About the Project
The Syrian Dialogue Project is an initiative by a group of Syrians from inside and outside Syria that aims to provide a platform for sharing and debating the views of “the silent majority” in Syria.
Most of the active Syrians speak or act on behalf of two extremes which are driven through their emotional systems where fear or aggressive tendencies determine personal and collective group choices. The center, on the other hand, is more flexible, prudent, realistic and pragmatic. It is also probably the largest segment of the Syrian people. Therefore it is crucial that this group of Syrians is empowered with a platform to help it participate in the shaping of the narrative of the crisis and in helping suggest moderate proposals for ending the complex crisis.
FIRST PHASE / METHODOLOGY
Phase 1 of the project attempts to answer the essential question:
“At this time of change, what are the Syrian people trying to achieve? What are they trying to preserve?”
The two sides of the conflict, in addition to all the non-Syrian players actively involved in the conflict tried to promote their own highly biased interpretations of what the Syrian people want. Everyone seems to assume or suggest that the Syrian people simply want what he or she wants. To the regime’s camp, the Syrian people want to continue to resist Israeli hegemony and to support Palestinian and Lebanese resistance groups and to defeat the foreign conspiracy against Syria. To the opposition’s side the Syrian people want nothing more than to topple a dictator. To the supporters of the opposition in the west, the Syrian people want to topple the regime and replace it with one that is friendly to the west and hostile to Iran and Hezbollah. To some religious fundamentalists, the Syrian people want a more pious President and a return to old values and interpretation of Islam.
Although a scientific opinion poll is the best way to understand what the Syrian people have on their minds today, the current situation in Syria makes that option impossible to pursue.
To try to get closer to understanding what the Syrian people want, and more specifically what the silent majority of the Syrian people want, three groups were formed.
Group1: Ten individuals describing themselves as evolution/reform advocates. They might or might not be supporters of the regime, but they are flexible enough and open to the opposition provided nothing threatens Syria’s integrity, foreign policy, and its secular nature. The group includes prominent authors and artists in addition to activists.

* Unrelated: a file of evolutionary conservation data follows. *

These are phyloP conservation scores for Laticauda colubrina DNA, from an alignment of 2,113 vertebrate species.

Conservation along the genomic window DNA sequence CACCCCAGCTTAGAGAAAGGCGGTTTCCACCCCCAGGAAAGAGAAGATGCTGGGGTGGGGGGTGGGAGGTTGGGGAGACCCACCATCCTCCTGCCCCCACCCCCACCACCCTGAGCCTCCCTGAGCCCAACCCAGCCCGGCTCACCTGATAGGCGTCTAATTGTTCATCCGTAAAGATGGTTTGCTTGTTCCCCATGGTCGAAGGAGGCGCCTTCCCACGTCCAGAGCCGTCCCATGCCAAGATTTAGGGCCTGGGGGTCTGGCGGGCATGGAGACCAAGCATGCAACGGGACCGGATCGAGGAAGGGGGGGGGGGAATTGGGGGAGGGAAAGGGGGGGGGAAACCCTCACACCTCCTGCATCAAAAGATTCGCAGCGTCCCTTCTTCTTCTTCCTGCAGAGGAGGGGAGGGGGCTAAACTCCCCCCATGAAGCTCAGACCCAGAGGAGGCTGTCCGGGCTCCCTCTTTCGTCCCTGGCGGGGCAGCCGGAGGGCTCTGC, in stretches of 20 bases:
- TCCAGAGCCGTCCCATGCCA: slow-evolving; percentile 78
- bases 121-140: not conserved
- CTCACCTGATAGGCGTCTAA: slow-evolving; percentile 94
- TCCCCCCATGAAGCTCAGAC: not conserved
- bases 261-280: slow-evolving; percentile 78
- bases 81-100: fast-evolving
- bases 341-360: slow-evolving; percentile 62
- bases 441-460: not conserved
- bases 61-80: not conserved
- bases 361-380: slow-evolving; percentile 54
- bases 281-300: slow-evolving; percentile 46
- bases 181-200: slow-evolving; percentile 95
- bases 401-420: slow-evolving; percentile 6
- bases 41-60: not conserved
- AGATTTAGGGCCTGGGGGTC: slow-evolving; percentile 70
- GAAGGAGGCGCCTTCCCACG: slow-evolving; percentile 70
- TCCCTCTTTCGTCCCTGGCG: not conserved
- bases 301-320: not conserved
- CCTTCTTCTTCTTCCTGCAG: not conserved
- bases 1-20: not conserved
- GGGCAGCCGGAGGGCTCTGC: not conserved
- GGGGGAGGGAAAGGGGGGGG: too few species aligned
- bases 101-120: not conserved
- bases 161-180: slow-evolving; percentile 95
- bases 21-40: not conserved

Group2: Ten opposition figures and opposition activists. They are known as the “patriotic” secular opposition. Those opposed to foreign intervention and opposed to the role of religious fundamentalists.
Group3: Twenty individuals with centrist views and with considerable experience in working on dialogue, development, and other fields that help them act as moderators between Groups 1 and 2
The figure below explains the fit between the three groups and the three segments at the center of Syrian politics today: Segments B (rational opposition supporters), C (the center, or the undecided), and D (rational regime supporters). The figure also suggests that the center has been much quieter than the two extremes throughout the crisis.
Various members of Groups 1 (reform) and 2 (change) suggested one or more answers to the questions we posed. We requested that each “answer” should deal with one topic or issue, not more. Topics could be “fighting corruption”, “stabilizing the country”, “meaningful political reforms” …etc.
After the previous stage was terminated, members of the center group voted on each of the 74 items/answers provided by the members of the two other groups.
Each item was voted on three times:
- Importance: Significance of each item/topic to Syria and the Syrian people
- Priority: Urgency of tackling the issue in that item.
- Feasibility: Probability of success if issue is tacked
The reason for rating each item as above is that we wanted to try to produce a sorted list of items that we think the moderate center of the Syrian people would like decision makers to take on and not only a theoretical list of dreams that might not be a priority and might not be easy to tackle with any hope of success. That is why “priority” and “feasibility” were introduced as variables that we tried to assess through the average votes of our group3 (center) members.
To help us sort the 74 answers, we used this formula:
Final score = [(importance score + priority score)] X feasibility score.
The above formula is based on theories on decision making from applied psychology research such as those proposed by Noble Prize winner Herbert A. Simon.
The 74 items/answers proposed by groups 1 and 2 members were sorted from most significant, urgent and doable, to the least. This list can be found here. Visitors to the project’s site can change the rankings of the 74 answers by selecting from a dropdown list how they want to rank the answers. For example they can be optionally be ranked by importance, priority, or both.
Finally, members of the center group reduced the 74 items proposed by the two other groups to a final TOP20 list. The list tried to preserve the rankings of the original 74 answers but grouped similar answers then captured opinions expressed by both sides in an attempt to form a balanced final list in a language and content that does not offend or ignore the views of either side of the Syrian conflict.
The list, we believe, comes considerably closer to capturing both the aspirations and fears of the majority of the Syrian people within the wider center while taking into account the priority and practicality of tackling each issue listed.